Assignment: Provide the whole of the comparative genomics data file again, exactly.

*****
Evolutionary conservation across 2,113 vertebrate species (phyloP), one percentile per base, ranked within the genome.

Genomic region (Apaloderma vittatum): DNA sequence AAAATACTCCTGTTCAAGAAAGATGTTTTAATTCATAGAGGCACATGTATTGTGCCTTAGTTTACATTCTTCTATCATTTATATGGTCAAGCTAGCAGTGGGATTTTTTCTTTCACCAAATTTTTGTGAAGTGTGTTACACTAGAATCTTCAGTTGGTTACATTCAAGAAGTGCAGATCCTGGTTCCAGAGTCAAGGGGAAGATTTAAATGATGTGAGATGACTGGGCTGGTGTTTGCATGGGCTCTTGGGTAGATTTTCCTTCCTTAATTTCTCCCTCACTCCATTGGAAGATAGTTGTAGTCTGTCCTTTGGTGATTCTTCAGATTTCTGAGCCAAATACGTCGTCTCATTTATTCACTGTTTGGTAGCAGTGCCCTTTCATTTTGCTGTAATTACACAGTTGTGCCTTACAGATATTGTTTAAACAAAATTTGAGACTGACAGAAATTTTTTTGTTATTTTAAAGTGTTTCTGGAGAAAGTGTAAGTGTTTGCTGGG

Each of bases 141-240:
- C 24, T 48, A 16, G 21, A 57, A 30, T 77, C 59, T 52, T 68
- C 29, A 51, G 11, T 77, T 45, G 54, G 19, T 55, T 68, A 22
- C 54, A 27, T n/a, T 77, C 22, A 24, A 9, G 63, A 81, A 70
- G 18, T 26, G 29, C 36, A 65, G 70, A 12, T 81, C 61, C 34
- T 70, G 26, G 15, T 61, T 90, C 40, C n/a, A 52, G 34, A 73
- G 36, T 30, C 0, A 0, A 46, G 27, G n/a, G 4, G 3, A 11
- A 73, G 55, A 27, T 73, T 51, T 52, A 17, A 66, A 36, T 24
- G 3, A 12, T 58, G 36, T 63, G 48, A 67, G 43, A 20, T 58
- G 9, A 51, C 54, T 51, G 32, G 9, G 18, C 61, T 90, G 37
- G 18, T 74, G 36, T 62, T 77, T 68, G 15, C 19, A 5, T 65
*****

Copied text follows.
Evolutionary conservation across 2,113 vertebrate species (phyloP), one percentile per base, ranked within the genome.

Genomic region (Apaloderma vittatum): DNA sequence AAAATACTCCTGTTCAAGAAAGATGTTTTAATTCATAGAGGCACATGTATTGTGCCTTAGTTTACATTCTTCTATCATTTATATGGTCAAGCTAGCAGTGGGATTTTTTCTTTCACCAAATTTTTGTGAAGTGTGTTACACTAGAATCTTCAGTTGGTTACATTCAAGAAGTGCAGATCCTGGTTCCAGAGTCAAGGGGAAGATTTAAATGATGTGAGATGACTGGGCTGGTGTTTGCATGGGCTCTTGGGTAGATTTTCCTTCCTTAATTTCTCCCTCACTCCATTGGAAGATAGTTGTAGTCTGTCCTTTGGTGATTCTTCAGATTTCTGAGCCAAATACGTCGTCTCATTTATTCACTGTTTGGTAGCAGTGCCCTTTCATTTTGCTGTAATTACACAGTTGTGCCTTACAGATATTGTTTAAACAAAATTTGAGACTGACAGAAATTTTTTTGTTATTTTAAAGTGTTTCTGGAGAAAGTGTAAGTGTTTGCTGGG

Each of bases 141-240:
- C 24, T 48, A 16, G 21, A 57, A 30, T 77, C 59, T 52, T 68
- C 29, A 51, G 11, T 77, T 45, G 54, G 19, T 55, T 68, A 22
- C 54, A 27, T n/a, T 77, C 22, A 24, A 9, G 63, A 81, A 70
- G 18, T 26, G 29, C 36, A 65, G 70, A 12, T 81, C 61, C 34
- T 70, G 26, G 15, T 61, T 90, C 40, C n/a, A 52, G 34, A 73
- G 36, T 30, C 0, A 0, A 46, G 27, G n/a, G 4, G 3, A 11
- A 73, G 55, A 27, T 73, T 51, T 52, A 17, A 66, A 36, T 24
- G 3, A 12, T 58, G 36, T 63, G 48, A 67, G 43, A 20, T 58
- G 9, A 51, C 54, T 51, G 32, G 9, G 18, C 61, T 90, G 37
- G 18, T 74, G 36, T 62, T 77, T 68, G 15, C 19, A 5, T 65